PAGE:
With cigarettes already the single biggest cause of fire deaths in the UK, a recent study has revealed that fake cigarettes filtering onto the market pose an even bigger danger.
Since November 2011, every cigarette sold in the EU must meet a reduced ignition propensity (RIP) requirement by having ultra-thin bands of slightly thicker fire-retardant paper at intervals down the length of the cigarette so that, once lit, it will self-extinguish if not actively smoked. This reduces the fire risk from them being left burning in an ashtray, dropped, or from the smoker falling asleep, for example.
It is estimated that the implementation of this legislation and the creation of fire-safe cigarettes could prevent 1,800 fires, 67 fire deaths and 600 casualties a year in the UK, or one life every five days.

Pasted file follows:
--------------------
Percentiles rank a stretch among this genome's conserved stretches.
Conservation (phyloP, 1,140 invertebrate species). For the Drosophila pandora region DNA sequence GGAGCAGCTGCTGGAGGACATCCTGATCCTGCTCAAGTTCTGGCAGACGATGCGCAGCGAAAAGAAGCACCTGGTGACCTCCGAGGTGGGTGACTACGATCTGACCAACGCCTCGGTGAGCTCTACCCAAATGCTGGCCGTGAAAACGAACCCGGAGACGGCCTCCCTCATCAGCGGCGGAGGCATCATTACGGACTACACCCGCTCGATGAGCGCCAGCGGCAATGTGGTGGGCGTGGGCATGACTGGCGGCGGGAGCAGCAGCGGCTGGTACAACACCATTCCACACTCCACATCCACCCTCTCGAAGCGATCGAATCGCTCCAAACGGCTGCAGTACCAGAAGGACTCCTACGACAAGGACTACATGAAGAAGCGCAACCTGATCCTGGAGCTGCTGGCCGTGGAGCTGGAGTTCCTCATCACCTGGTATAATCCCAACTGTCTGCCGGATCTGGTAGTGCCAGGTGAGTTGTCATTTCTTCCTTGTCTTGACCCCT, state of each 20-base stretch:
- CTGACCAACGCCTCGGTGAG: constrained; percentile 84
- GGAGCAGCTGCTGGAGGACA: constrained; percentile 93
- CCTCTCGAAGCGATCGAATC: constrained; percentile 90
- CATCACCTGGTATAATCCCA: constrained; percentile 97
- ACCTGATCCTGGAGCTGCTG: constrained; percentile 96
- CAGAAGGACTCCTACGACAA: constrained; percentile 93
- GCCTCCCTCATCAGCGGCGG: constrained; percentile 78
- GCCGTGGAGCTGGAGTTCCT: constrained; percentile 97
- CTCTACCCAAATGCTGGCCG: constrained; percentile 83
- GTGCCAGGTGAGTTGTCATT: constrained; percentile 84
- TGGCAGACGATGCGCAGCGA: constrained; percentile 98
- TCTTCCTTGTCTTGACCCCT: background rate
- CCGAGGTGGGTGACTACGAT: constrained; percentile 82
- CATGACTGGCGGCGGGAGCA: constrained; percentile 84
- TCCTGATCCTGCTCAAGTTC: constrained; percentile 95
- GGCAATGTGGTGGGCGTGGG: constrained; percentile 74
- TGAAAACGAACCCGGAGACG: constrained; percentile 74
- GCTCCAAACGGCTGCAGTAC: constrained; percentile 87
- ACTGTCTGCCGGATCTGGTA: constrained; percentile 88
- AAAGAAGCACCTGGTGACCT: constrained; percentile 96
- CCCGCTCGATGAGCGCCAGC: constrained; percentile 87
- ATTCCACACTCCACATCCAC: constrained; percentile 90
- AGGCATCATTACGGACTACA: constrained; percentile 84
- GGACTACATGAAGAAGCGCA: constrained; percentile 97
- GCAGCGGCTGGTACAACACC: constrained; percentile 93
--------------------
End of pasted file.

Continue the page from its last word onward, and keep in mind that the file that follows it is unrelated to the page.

However, the active word above is ‘sold’, meaning sold legally. What about the increasing numbers of counterfeit cigarettes smuggled into the country as the price of legal brands continue to rise? And it is not just fake cigarettes bought in pubs or on the street which pose a risk. Raids recently conducted by trading standards officers on nine shops in Derbyshire revealed that only one of 18 samples tested features the mandatory RIP bands.
Apart from the obvious fire risk, fake cigarettes also carry huge health risks and are even more toxic than genuine brands, often containing noxious cancer-causing chemicals such as arsenic, lead, cadmium, benzene and formaldehyde, sawdust, tobacco beetles and, in some cases, rat droppings.
Consumers should therefore check the cigarettes they buy carefully. Genuine, legal packets of cigarettes or hand rolled tobacco should have the words ‘UK DUTY PAID’ on the packs. All the wording should be in English and there should be health warning messages on both the front and back of the packet.